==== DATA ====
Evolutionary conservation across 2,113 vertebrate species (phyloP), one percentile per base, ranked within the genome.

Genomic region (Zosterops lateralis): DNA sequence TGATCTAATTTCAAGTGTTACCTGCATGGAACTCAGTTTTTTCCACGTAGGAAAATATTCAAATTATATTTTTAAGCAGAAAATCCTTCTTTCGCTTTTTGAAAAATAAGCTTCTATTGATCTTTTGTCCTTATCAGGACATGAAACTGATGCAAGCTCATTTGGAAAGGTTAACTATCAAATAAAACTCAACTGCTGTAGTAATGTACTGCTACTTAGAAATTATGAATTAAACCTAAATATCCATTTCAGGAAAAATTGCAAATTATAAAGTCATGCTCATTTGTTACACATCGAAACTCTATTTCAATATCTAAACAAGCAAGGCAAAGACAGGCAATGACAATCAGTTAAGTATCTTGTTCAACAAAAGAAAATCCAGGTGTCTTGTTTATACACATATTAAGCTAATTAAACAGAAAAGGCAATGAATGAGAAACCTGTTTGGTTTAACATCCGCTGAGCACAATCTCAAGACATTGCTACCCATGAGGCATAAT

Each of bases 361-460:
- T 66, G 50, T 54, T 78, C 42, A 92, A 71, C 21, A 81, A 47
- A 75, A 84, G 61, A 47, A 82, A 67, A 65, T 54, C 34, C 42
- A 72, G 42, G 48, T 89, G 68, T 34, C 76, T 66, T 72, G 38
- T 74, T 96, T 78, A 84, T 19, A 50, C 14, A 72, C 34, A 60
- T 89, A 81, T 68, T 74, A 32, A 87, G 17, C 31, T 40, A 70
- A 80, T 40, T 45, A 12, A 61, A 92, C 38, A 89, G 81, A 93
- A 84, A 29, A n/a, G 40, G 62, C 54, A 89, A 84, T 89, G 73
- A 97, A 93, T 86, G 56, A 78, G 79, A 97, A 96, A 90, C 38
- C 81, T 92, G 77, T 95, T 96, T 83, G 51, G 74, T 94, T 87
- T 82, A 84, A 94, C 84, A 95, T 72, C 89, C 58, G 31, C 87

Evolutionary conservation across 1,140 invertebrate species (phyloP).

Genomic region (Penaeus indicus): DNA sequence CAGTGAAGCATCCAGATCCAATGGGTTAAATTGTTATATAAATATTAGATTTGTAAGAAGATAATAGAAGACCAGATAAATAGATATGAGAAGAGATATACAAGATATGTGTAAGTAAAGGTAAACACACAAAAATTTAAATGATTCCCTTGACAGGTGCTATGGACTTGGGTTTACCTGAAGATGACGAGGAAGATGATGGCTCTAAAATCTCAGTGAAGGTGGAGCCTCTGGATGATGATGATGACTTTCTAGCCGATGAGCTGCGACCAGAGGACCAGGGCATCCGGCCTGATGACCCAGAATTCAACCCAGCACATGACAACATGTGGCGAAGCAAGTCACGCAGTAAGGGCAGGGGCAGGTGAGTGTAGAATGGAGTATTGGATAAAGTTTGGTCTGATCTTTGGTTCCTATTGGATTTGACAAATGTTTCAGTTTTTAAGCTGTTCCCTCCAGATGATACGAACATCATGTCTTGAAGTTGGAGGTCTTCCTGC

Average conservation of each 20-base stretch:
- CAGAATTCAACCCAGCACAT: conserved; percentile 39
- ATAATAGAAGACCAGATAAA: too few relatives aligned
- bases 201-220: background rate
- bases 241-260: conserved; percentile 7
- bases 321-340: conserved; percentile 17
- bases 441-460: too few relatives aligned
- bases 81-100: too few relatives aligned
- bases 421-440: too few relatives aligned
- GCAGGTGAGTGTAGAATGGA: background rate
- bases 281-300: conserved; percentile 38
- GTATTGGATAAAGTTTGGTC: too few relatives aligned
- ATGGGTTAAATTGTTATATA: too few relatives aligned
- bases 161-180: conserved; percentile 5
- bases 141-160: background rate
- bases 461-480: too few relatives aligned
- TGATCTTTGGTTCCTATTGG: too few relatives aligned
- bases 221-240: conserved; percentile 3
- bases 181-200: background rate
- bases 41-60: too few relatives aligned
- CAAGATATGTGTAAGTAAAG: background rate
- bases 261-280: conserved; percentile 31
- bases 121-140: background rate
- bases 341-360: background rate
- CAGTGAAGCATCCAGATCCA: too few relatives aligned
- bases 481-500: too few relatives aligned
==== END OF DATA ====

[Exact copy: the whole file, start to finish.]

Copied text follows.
Evolutionary conservation across 2,113 vertebrate species (phyloP), one percentile per base, ranked within the genome.

Genomic region (Zosterops lateralis): DNA sequence TGATCTAATTTCAAGTGTTACCTGCATGGAACTCAGTTTTTTCCACGTAGGAAAATATTCAAATTATATTTTTAAGCAGAAAATCCTTCTTTCGCTTTTTGAAAAATAAGCTTCTATTGATCTTTTGTCCTTATCAGGACATGAAACTGATGCAAGCTCATTTGGAAAGGTTAACTATCAAATAAAACTCAACTGCTGTAGTAATGTACTGCTACTTAGAAATTATGAATTAAACCTAAATATCCATTTCAGGAAAAATTGCAAATTATAAAGTCATGCTCATTTGTTACACATCGAAACTCTATTTCAATATCTAAACAAGCAAGGCAAAGACAGGCAATGACAATCAGTTAAGTATCTTGTTCAACAAAAGAAAATCCAGGTGTCTTGTTTATACACATATTAAGCTAATTAAACAGAAAAGGCAATGAATGAGAAACCTGTTTGGTTTAACATCCGCTGAGCACAATCTCAAGACATTGCTACCCATGAGGCATAAT

Each of bases 361-460:
- T 66, G 50, T 54, T 78, C 42, A 92, A 71, C 21, A 81, A 47
- A 75, A 84, G 61, A 47, A 82, A 67, A 65, T 54, C 34, C 42
- A 72, G 42, G 48, T 89, G 68, T 34, C 76, T 66, T 72, G 38
- T 74, T 96, T 78, A 84, T 19, A 50, C 14, A 72, C 34, A 60
- T 89, A 81, T 68, T 74, A 32, A 87, G 17, C 31, T 40, A 70
- A 80, T 40, T 45, A 12, A 61, A 92, C 38, A 89, G 81, A 93
- A 84, A 29, A n/a, G 40, G 62, C 54, A 89, A 84, T 89, G 73
- A 97, A 93, T 86, G 56, A 78, G 79, A 97, A 96, A 90, C 38
- C 81, T 92, G 77, T 95, T 96, T 83, G 51, G 74, T 94, T 87
- T 82, A 84, A 94, C 84, A 95, T 72, C 89, C 58, G 31, C 87

Evolutionary conservation across 1,140 invertebrate species (phyloP).

Genomic region (Penaeus indicus): DNA sequence CAGTGAAGCATCCAGATCCAATGGGTTAAATTGTTATATAAATATTAGATTTGTAAGAAGATAATAGAAGACCAGATAAATAGATATGAGAAGAGATATACAAGATATGTGTAAGTAAAGGTAAACACACAAAAATTTAAATGATTCCCTTGACAGGTGCTATGGACTTGGGTTTACCTGAAGATGACGAGGAAGATGATGGCTCTAAAATCTCAGTGAAGGTGGAGCCTCTGGATGATGATGATGACTTTCTAGCCGATGAGCTGCGACCAGAGGACCAGGGCATCCGGCCTGATGACCCAGAATTCAACCCAGCACATGACAACATGTGGCGAAGCAAGTCACGCAGTAAGGGCAGGGGCAGGTGAGTGTAGAATGGAGTATTGGATAAAGTTTGGTCTGATCTTTGGTTCCTATTGGATTTGACAAATGTTTCAGTTTTTAAGCTGTTCCCTCCAGATGATACGAACATCATGTCTTGAAGTTGGAGGTCTTCCTGC

Average conservation of each 20-base stretch:
- CAGAATTCAACCCAGCACAT: conserved; percentile 39
- ATAATAGAAGACCAGATAAA: too few relatives aligned
- bases 201-220: background rate
- bases 241-260: conserved; percentile 7
- bases 321-340: conserved; percentile 17
- bases 441-460: too few relatives aligned
- bases 81-100: too few relatives aligned
- bases 421-440: too few relatives aligned
- GCAGGTGAGTGTAGAATGGA: background rate
- bases 281-300: conserved; percentile 38
- GTATTGGATAAAGTTTGGTC: too few relatives aligned
- ATGGGTTAAATTGTTATATA: too few relatives aligned
- bases 161-180: conserved; percentile 5
- bases 141-160: background rate
- bases 461-480: too few relatives aligned
- TGATCTTTGGTTCCTATTGG: too few relatives aligned
- bases 221-240: conserved; percentile 3
- bases 181-200: background rate
- bases 41-60: too few relatives aligned
- CAAGATATGTGTAAGTAAAG: background rate
- bases 261-280: conserved; percentile 31
- bases 121-140: background rate
- bases 341-360: background rate
- CAGTGAAGCATCCAGATCCA: too few relatives aligned
- bases 481-500: too few relatives aligned